After picking up a £2,750 fine on his Test debut for using foul and abusive language to an opponent, Rikki Clarke decided to allow his bat to make an impression on the first day of the second Test. And it was just as well the Surrey all-rounder did show the selectors there was more to his game than hot air. Because when Clarke arrived at the crease England were once again in trouble against a limited but disciplined Bangladesh attack.
By the close, Clarke, who scored his maiden half-century in Test cricket, and Nasser Hussain had gone some way towards repairing the damage caused by the wanton attitude of England's top order with an unbeaten partnership of 103. However, the pair will need to show the same restraint and concentration today if they are to place their side in the position Michael Vaughan would have been hoping for following his opening partnership of 126 with Marcus Trescothick.
During their three-hour vigil, Clarke and Hussain had some good fortune and but for this, and the inability of the Bangladeshi fielders to hold on to two chances given by the former captain when he was on 36 and 40, England would have had an embarrassing opening day to this Test.
Clarke is becoming used to such predicaments. In Dhaka England's top four batsmen fell for the addition of only 38 runs but yesterday's collapse after being invited to bat was far more dramatic. In the space of five overs England lost Trescothick, Vaughan (on his 29th birthday) and Graham Thorpe to careless strokes, and Mark Butcher to a weak defensive prod at a ball he should have played forward to, while just eight runs were added to the score.
Faced with this situation for the first time, Clarke barely raised his bat in anger during a painstaking innings of 14 that took 93 balls. And although yesterday's unbeaten 53 off 137 balls was hardly in the mould of Andrew Flintoff, the man whose place in the side he currently fills, it did prove he can remain calm in a crisis and play a few quality strokes of his own.
That 42 of his first 50 runs came through the leg side was more due to the defensive off-side fields set by the Bangladeshi captain than the limit of his stroke-play. Rather than lose his wicket carelessly attempting to blast the ball through it Clarke, like Trescothick, waited for the spinners or seamers to drop short before pulling them away.
The 22-year-old accepts that he is only keeping Flintoff's seat warm but it is his aim during this Test match, and the one-day internationals which follow, to put the selectors under pressure to pick the two of them.
Clarke put his more assertive approach down to a chat he had with his captain at the conclusion of England's victory in Dhaka. "Vaughny told me there was no pressure on me at all," Clarke said. "He told me to play my own game, to be aggressive and to do what I do best."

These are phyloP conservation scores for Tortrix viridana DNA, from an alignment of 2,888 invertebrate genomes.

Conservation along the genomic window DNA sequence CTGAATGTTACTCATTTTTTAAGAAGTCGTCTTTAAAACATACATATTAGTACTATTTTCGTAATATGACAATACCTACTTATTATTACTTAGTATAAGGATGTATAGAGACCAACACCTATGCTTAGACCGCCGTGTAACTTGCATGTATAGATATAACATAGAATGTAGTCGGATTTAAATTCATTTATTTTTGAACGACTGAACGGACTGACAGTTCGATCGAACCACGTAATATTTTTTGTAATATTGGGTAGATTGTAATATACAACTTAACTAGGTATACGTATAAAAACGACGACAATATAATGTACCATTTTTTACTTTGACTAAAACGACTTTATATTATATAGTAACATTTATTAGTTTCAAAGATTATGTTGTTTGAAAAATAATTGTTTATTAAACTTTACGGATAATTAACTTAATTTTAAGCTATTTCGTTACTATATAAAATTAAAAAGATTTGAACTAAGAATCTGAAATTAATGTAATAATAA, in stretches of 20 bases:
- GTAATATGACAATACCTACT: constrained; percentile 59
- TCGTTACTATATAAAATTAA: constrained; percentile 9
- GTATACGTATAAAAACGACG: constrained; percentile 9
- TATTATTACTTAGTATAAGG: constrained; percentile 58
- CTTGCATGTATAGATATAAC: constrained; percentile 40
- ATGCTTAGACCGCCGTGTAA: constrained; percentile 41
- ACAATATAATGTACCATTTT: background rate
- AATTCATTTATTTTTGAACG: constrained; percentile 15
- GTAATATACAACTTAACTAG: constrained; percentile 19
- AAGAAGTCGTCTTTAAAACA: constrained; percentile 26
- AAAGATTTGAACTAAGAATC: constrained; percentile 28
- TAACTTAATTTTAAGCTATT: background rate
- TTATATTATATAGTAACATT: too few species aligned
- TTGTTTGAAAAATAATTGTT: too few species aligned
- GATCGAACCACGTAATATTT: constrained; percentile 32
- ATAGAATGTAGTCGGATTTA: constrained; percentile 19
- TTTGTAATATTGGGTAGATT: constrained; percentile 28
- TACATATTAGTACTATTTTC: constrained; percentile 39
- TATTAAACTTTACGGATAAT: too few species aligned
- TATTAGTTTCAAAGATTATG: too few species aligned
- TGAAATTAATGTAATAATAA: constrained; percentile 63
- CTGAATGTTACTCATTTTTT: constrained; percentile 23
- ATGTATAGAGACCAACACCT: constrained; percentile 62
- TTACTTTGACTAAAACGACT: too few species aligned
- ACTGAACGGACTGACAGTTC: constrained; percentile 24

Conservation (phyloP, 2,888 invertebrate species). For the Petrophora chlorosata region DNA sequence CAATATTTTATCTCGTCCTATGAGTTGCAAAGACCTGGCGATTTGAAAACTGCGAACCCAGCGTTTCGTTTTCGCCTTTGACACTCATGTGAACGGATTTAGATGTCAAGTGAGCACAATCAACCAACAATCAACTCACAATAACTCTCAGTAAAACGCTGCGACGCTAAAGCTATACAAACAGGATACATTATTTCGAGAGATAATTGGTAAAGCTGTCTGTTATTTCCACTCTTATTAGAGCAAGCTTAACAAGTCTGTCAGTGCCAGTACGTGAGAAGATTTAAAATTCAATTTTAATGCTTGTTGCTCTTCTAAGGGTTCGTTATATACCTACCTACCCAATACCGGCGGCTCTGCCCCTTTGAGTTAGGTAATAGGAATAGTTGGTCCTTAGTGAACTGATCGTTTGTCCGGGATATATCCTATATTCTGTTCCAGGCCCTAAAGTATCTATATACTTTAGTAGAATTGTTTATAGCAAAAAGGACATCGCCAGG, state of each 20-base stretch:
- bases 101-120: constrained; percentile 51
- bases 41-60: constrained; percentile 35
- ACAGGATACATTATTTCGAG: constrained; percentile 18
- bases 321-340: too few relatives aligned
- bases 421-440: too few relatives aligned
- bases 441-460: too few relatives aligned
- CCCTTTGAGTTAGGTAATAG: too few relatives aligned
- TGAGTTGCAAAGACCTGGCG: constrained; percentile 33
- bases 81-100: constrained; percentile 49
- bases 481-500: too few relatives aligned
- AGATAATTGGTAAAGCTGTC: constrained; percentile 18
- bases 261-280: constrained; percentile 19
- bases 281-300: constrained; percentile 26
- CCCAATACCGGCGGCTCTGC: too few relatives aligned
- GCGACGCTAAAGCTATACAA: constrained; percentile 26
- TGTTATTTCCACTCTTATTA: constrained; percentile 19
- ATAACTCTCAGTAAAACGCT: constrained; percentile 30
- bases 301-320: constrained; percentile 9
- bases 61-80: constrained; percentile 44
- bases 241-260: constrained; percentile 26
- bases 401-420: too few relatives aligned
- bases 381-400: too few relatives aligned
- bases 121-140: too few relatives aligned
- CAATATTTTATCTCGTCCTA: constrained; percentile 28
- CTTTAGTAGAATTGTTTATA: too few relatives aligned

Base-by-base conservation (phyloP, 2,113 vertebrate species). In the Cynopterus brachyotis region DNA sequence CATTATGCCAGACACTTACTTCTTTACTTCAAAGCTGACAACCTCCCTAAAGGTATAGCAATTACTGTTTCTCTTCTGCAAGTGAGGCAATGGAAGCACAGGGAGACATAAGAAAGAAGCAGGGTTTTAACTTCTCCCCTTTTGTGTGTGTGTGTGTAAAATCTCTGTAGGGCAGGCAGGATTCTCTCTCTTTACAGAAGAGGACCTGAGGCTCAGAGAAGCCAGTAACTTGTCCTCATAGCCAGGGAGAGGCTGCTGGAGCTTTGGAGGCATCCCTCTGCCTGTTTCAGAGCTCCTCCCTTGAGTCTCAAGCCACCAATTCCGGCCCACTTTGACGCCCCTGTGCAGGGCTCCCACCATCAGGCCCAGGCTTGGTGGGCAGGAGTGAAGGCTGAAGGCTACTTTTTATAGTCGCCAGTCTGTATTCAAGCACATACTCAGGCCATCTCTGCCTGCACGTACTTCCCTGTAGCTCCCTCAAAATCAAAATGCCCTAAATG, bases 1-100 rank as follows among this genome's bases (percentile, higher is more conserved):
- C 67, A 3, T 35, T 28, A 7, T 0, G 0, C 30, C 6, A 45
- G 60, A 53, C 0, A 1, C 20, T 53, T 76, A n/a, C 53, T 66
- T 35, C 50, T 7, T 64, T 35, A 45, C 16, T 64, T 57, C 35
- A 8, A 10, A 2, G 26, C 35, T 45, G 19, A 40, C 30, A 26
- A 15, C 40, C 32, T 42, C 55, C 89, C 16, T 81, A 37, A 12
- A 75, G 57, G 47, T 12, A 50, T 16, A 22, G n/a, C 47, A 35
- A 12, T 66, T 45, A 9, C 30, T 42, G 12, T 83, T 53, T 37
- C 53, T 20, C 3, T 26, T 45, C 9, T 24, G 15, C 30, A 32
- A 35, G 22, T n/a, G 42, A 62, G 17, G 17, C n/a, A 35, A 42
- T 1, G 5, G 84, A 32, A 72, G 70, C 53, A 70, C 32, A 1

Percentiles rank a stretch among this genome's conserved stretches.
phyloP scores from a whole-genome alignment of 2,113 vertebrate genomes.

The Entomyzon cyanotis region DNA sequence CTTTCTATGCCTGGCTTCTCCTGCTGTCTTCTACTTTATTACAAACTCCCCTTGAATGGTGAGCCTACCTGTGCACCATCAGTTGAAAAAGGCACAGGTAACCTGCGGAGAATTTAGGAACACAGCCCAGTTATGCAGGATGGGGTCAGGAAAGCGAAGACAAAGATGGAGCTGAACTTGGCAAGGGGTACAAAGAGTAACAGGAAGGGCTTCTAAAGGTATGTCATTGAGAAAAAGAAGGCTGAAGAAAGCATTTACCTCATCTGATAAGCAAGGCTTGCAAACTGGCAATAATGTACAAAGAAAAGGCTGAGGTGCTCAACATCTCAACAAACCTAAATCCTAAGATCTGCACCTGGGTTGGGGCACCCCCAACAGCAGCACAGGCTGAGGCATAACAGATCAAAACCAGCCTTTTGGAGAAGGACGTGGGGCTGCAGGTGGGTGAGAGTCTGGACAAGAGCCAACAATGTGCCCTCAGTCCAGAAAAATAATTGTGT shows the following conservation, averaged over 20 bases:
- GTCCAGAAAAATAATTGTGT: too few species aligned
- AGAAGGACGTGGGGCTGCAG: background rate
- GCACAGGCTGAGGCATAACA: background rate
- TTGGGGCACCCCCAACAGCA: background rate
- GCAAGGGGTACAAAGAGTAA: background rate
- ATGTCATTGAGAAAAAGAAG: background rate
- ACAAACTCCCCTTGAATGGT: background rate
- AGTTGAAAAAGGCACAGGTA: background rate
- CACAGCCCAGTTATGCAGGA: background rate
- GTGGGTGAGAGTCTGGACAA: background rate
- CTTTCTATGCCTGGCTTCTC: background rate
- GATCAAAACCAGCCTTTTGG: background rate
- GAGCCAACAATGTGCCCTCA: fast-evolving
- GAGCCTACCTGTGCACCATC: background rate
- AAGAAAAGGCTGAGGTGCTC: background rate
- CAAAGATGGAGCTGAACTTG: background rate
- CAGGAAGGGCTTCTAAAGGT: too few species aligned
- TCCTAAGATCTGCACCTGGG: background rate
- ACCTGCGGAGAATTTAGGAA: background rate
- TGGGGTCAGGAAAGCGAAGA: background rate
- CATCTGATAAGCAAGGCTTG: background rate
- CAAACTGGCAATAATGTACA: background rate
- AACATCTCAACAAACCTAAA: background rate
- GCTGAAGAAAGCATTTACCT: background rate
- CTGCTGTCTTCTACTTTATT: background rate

During the three and a quarter hours he spent in the middle Clarke was fortunate to have Hussain guiding him along. "It was great to have someone with Nasser's experience up the other end," he said. "His advice kept me going and we kept talking at the end of every over. He just told me to be watchful and to keep batting the way I was."
When their innings ends England will have another cricketer who is desperately trying to make the most of an unexpected opportunity. Following the superb bowling of Stephen Harmison and Matthew Hoggard in the first Test, Martin Saggers would have given himself little hope of playing for England before he returned home to Kent at the conclusion of this Test.
However, the withdrawal of Harmison with a back injury - the Durham paceman travels back home today for scans on his back but expects to be fit for the Test series against Sri Lanka in December - and the decision of the selectors to play a third seamer has given the 31-year-old possibly one Test match to show what he can do.
Saggers travelled to Bangladesh to bolster the bowling after the withdrawal of Flintoff and he will be aware that the Lancashire all-rounder along with James Anderson and James Kirtley, who are all in Dhaka preparing for the one-day series which follows, want their place in the team back.
First day; Bangladesh won toss
ENGLAND - First Innings
M E Trescothick c Mushfiqur Rahman b Khaled Mahmud 60
M P Vaughan c Khaled Mashud b Mashrafe Mortaza 54
M A Butcher b Mohammad Rafique 6
N Hussain not out 47
G P Thorpe b Mashrafe Mortaza 0
R Clarke not out 53
Extras (b6 lb2 w5 nb4) 17
Total (for 4, 362 min, 90 overs) 237
Fall: 1-126 (Trescothick), 2-133 (Butcher), 3-134 (Vaughan), 4-134 (Thorpe).
To bat: C M W Read, A F Giles, R L Johnson, M J Hoggard, M J Saggers.
Bowling: Mashrafe Mortaza 16-4-39-2 (nb2 w2) (6-3-10-0, 2-0-10-0, 4-0-10-2, 4-1-9-0); Mushfiqur Rahman 9-1-38-0 (4-0-16-0, 2-0-12-0, 1-0-6-0, 2-1-4-0); Khaled Mahmud 18-8-29-1 (w3) (6-4-5-0, 5-1-12-1, 7-3-12-0); Mohammad Rafique 27-11-44-1 (4-1-12-0, 3-2-3-0, 8-3-17-1, 11-5-11-0, 1-0-1-0); Enamul Haque Jnr 14-0-66-0 (nb2) 7-0-41-0, 4-0-15-0, 3-0-10-0); Alok Kapali 4-0-12-0; Rajin Saleh 2-1-1-0 (one spell each).
Progress: First day: 50: 77 min, 18.4 overs. Lunch: 88-0 (Trescothick 33, Vaughan 50) 30 overs. 100: 138 min, 35.3 overs. 150: 202 min, 49.5 overs. Tea: 188-4 (Hussain 21, Clarke 33) 62 overs. 200 in 282 min, 73 overs. New ball taken after 83.2 overs at 222-4.
Trescothick's 50: 143 min, 111 balls, 5 fours, 2 sixes.
Vaughan's 50: 119 min, 95 balls, 10 fours.
Clarke's 50: 153 min, 109 balls, 8 fours.
BANGLADESH: Hannan Sarkar, Javed Omar, Habibul Bashar, Rajin Saleh, Alok Kapali, Mushfiqur Rahman, ÝKhaled Mashud, *Khaled Mahmud, Mohammad Rafique, Mashrafe Mortaza, Enamul Haque Jnr.
Umpires: Aleem Dar (Pak) and E A R de Silva (S Lanka).
TV Replay Umpire: Mahbubur Rahman.
Match Referee: Wasim Raja.Reuse content